Starlactic in comeback
By JENNIFER HUXLEY
AGAINST the odds, Grafton gun sprinter Starlactic will return to racing after breaking down last year.
Trainer Wayne Lawson said the six-year-old gelding resumed track work 10 weeks ago and appeared to have made a full recovery from his potentially career ending injuries.
In April 2007 Starlactic was diagnosed with a 10 per cent tear of the superficial tendon in his front leg.
"It's a bad injury that many horses never make a come-back from, but at the moment Starlactic looks to have made a good recovery," Lawson said.
"I'll keep an eye on him and if he's up to it I'll race him in Brisbane in the next five weeks.
"Depending on how he's looking then we might aim for the Winter Carnival, which is what we were working towards last year before he broke down.
"He's in his prime now so we're interested to see how he goes once he's back racing again."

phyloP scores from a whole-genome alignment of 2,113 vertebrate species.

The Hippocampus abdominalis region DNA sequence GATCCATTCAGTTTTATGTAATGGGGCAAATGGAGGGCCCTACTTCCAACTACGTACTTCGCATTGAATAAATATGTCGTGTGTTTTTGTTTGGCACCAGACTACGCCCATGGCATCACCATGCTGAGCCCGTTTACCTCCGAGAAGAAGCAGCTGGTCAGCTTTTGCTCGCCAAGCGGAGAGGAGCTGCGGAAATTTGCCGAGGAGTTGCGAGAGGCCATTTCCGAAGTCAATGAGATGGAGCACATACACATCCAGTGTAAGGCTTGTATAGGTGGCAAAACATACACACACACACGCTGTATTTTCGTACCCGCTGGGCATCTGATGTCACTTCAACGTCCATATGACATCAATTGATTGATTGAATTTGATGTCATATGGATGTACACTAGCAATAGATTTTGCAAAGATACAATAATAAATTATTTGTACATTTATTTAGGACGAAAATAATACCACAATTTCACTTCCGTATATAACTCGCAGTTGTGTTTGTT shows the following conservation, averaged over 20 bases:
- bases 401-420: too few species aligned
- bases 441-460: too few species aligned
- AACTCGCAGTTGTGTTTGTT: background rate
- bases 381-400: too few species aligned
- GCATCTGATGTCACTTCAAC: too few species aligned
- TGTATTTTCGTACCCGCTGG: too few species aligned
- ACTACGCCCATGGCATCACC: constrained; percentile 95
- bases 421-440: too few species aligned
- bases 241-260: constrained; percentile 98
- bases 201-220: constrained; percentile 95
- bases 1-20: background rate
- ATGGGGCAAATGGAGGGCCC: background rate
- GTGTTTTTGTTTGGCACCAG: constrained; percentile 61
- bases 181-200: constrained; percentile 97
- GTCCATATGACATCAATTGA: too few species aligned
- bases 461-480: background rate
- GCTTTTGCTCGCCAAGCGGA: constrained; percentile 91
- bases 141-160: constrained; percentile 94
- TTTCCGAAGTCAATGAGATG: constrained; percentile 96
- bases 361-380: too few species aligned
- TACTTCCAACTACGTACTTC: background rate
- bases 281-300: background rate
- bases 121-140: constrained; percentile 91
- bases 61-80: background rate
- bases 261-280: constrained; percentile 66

From 23 starts Starlactic has had 11 wins, which ranks him among the best horses the Clarence Valley has produced.
Lawson, a hobby-trainer, has two other horses in his care Grenades and Wazzrodin both of which are shaping up to be promising horses.
Three-year-old Grenades blew his rivals away in Grafton on Saturday, winning the Rating 62 Hcp with the second fastest time over 1200m recorded at the Clarence River Jockey Club (CRJC).
The fastest time recorded was by open class sprinter The Jackal in the Ramornie Handicap last year.
Lawson was unwilling to be drawn on Grenades' Ramornie chances, saying the horse would have six weeks away from racing.
"I might take Grenades up to Brisbane for a race, I'll just see how he's going," he said.
Ben Looker, the jockey who rode Grenades on Saturday, had nothing but praise for the animal.
"He's a smart horse with a bright future he was a dream to ride," he said.
Wazzrodin's most recent form includes a win at Coffs Harbour on December 28, and a fifth pacing at Grafton on Saturday.
"I've only got the three horses but I'm pretty happy with the way they're all going at the moment," Lawson said.
Meanwhile CRJC chairman Bob Pavitt said negotiations with Evergreen, the installer of the troublesome all-weather training track, were still under way.
"We're still not satisfied so the CRJC, in conjunction with Country Racing NSW, are continuing negotiations with Evergreen," he said.